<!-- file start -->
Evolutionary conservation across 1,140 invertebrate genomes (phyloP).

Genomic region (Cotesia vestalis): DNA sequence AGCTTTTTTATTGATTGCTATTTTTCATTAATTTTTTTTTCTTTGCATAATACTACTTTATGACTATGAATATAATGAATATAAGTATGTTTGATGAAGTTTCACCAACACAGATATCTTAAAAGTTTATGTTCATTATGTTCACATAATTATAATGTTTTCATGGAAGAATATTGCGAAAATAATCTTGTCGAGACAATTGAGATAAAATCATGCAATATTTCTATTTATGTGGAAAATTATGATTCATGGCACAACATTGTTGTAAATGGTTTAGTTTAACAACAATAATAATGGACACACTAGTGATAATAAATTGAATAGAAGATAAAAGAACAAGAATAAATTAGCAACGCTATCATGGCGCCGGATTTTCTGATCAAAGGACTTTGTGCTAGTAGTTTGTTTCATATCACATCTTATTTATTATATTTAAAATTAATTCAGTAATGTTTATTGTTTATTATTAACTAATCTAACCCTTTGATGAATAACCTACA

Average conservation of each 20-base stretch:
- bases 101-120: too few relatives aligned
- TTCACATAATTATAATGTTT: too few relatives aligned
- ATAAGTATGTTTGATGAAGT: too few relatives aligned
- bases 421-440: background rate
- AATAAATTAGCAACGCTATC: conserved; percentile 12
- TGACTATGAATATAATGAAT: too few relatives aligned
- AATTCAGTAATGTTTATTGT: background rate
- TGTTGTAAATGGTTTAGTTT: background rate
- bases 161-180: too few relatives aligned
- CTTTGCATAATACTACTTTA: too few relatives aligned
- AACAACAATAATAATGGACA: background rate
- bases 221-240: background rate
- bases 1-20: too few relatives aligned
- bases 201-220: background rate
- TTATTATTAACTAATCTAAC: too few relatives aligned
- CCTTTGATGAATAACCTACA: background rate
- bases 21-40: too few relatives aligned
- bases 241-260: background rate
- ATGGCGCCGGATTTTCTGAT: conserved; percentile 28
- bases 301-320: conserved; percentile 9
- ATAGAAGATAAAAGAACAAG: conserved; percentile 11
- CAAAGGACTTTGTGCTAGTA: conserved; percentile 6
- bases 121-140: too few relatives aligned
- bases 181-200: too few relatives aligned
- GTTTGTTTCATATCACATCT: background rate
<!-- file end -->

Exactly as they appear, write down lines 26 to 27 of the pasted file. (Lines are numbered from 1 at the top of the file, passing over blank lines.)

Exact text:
- bases 121-140: too few relatives aligned
- bases 181-200: too few relatives aligned